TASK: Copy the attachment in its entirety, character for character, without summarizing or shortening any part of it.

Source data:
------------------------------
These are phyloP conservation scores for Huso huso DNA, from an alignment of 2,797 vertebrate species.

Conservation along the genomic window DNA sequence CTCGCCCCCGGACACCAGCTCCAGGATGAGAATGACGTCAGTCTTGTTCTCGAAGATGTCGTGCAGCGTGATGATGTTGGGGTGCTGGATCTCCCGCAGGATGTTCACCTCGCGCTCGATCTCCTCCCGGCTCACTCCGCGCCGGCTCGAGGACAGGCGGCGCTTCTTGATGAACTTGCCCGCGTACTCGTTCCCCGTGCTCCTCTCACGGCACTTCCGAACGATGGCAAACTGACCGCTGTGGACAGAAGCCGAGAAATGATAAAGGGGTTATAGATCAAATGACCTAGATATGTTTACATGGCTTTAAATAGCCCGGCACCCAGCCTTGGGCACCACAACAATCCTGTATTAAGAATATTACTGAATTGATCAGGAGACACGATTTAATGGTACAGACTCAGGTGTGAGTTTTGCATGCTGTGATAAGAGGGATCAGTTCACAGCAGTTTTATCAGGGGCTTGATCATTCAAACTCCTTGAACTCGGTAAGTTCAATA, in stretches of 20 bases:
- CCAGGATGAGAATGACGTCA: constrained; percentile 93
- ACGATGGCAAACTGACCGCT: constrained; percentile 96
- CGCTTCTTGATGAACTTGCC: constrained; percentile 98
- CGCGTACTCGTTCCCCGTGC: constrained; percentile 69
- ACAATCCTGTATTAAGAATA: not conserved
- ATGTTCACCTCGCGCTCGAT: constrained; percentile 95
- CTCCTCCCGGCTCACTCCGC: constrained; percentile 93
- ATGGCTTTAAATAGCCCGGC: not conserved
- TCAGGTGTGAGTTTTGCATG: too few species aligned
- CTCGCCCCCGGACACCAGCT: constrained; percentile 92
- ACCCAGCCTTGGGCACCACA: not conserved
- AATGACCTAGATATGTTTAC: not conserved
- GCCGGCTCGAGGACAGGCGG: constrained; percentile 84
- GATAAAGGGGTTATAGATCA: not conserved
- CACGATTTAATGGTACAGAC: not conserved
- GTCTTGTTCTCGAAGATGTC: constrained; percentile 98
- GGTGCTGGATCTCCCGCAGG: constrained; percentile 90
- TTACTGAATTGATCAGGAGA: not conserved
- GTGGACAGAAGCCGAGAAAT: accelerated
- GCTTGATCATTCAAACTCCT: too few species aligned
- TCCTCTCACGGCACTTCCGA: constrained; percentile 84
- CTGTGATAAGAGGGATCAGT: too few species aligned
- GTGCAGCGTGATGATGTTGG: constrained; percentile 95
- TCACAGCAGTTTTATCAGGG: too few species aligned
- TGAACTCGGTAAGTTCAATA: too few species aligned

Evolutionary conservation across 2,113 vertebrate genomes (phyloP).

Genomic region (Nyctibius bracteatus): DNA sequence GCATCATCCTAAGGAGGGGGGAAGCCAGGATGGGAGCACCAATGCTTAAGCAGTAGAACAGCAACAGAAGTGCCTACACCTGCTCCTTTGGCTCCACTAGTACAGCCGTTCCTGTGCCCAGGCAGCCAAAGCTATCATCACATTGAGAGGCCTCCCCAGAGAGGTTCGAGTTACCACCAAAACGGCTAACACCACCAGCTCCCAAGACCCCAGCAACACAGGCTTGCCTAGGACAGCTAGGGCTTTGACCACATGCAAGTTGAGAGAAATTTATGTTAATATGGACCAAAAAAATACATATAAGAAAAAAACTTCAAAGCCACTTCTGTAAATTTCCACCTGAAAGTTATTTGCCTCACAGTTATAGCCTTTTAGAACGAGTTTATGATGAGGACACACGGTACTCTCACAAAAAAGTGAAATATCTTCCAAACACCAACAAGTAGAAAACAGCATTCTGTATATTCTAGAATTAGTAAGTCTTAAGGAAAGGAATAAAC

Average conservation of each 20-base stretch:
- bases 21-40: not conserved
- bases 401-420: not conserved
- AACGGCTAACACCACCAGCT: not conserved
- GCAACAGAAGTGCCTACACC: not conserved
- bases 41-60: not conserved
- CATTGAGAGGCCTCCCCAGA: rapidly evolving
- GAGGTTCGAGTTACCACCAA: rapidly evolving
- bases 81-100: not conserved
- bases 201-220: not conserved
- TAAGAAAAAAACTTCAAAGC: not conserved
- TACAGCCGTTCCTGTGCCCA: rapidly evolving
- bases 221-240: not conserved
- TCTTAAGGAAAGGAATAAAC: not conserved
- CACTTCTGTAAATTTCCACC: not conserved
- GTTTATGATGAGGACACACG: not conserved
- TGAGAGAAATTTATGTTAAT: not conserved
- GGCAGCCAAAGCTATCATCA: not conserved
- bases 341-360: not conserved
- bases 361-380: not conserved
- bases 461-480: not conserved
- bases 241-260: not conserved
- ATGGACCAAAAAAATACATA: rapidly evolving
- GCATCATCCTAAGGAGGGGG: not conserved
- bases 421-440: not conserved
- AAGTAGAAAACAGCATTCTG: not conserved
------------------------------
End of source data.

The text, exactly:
These are phyloP conservation scores for Huso huso DNA, from an alignment of 2,797 vertebrate species.

Conservation along the genomic window DNA sequence CTCGCCCCCGGACACCAGCTCCAGGATGAGAATGACGTCAGTCTTGTTCTCGAAGATGTCGTGCAGCGTGATGATGTTGGGGTGCTGGATCTCCCGCAGGATGTTCACCTCGCGCTCGATCTCCTCCCGGCTCACTCCGCGCCGGCTCGAGGACAGGCGGCGCTTCTTGATGAACTTGCCCGCGTACTCGTTCCCCGTGCTCCTCTCACGGCACTTCCGAACGATGGCAAACTGACCGCTGTGGACAGAAGCCGAGAAATGATAAAGGGGTTATAGATCAAATGACCTAGATATGTTTACATGGCTTTAAATAGCCCGGCACCCAGCCTTGGGCACCACAACAATCCTGTATTAAGAATATTACTGAATTGATCAGGAGACACGATTTAATGGTACAGACTCAGGTGTGAGTTTTGCATGCTGTGATAAGAGGGATCAGTTCACAGCAGTTTTATCAGGGGCTTGATCATTCAAACTCCTTGAACTCGGTAAGTTCAATA, in stretches of 20 bases:
- CCAGGATGAGAATGACGTCA: constrained; percentile 93
- ACGATGGCAAACTGACCGCT: constrained; percentile 96
- CGCTTCTTGATGAACTTGCC: constrained; percentile 98
- CGCGTACTCGTTCCCCGTGC: constrained; percentile 69
- ACAATCCTGTATTAAGAATA: not conserved
- ATGTTCACCTCGCGCTCGAT: constrained; percentile 95
- CTCCTCCCGGCTCACTCCGC: constrained; percentile 93
- ATGGCTTTAAATAGCCCGGC: not conserved
- TCAGGTGTGAGTTTTGCATG: too few species aligned
- CTCGCCCCCGGACACCAGCT: constrained; percentile 92
- ACCCAGCCTTGGGCACCACA: not conserved
- AATGACCTAGATATGTTTAC: not conserved
- GCCGGCTCGAGGACAGGCGG: constrained; percentile 84
- GATAAAGGGGTTATAGATCA: not conserved
- CACGATTTAATGGTACAGAC: not conserved
- GTCTTGTTCTCGAAGATGTC: constrained; percentile 98
- GGTGCTGGATCTCCCGCAGG: constrained; percentile 90
- TTACTGAATTGATCAGGAGA: not conserved
- GTGGACAGAAGCCGAGAAAT: accelerated
- GCTTGATCATTCAAACTCCT: too few species aligned
- TCCTCTCACGGCACTTCCGA: constrained; percentile 84
- CTGTGATAAGAGGGATCAGT: too few species aligned
- GTGCAGCGTGATGATGTTGG: constrained; percentile 95
- TCACAGCAGTTTTATCAGGG: too few species aligned
- TGAACTCGGTAAGTTCAATA: too few species aligned

Evolutionary conservation across 2,113 vertebrate genomes (phyloP).

Genomic region (Nyctibius bracteatus): DNA sequence GCATCATCCTAAGGAGGGGGGAAGCCAGGATGGGAGCACCAATGCTTAAGCAGTAGAACAGCAACAGAAGTGCCTACACCTGCTCCTTTGGCTCCACTAGTACAGCCGTTCCTGTGCCCAGGCAGCCAAAGCTATCATCACATTGAGAGGCCTCCCCAGAGAGGTTCGAGTTACCACCAAAACGGCTAACACCACCAGCTCCCAAGACCCCAGCAACACAGGCTTGCCTAGGACAGCTAGGGCTTTGACCACATGCAAGTTGAGAGAAATTTATGTTAATATGGACCAAAAAAATACATATAAGAAAAAAACTTCAAAGCCACTTCTGTAAATTTCCACCTGAAAGTTATTTGCCTCACAGTTATAGCCTTTTAGAACGAGTTTATGATGAGGACACACGGTACTCTCACAAAAAAGTGAAATATCTTCCAAACACCAACAAGTAGAAAACAGCATTCTGTATATTCTAGAATTAGTAAGTCTTAAGGAAAGGAATAAAC

Average conservation of each 20-base stretch:
- bases 21-40: not conserved
- bases 401-420: not conserved
- AACGGCTAACACCACCAGCT: not conserved
- GCAACAGAAGTGCCTACACC: not conserved
- bases 41-60: not conserved
- CATTGAGAGGCCTCCCCAGA: rapidly evolving
- GAGGTTCGAGTTACCACCAA: rapidly evolving
- bases 81-100: not conserved
- bases 201-220: not conserved
- TAAGAAAAAAACTTCAAAGC: not conserved
- TACAGCCGTTCCTGTGCCCA: rapidly evolving
- bases 221-240: not conserved
- TCTTAAGGAAAGGAATAAAC: not conserved
- CACTTCTGTAAATTTCCACC: not conserved
- GTTTATGATGAGGACACACG: not conserved
- TGAGAGAAATTTATGTTAAT: not conserved
- GGCAGCCAAAGCTATCATCA: not conserved
- bases 341-360: not conserved
- bases 361-380: not conserved
- bases 461-480: not conserved
- bases 241-260: not conserved
- ATGGACCAAAAAAATACATA: rapidly evolving
- GCATCATCCTAAGGAGGGGG: not conserved
- bases 421-440: not conserved
- AAGTAGAAAACAGCATTCTG: not conserved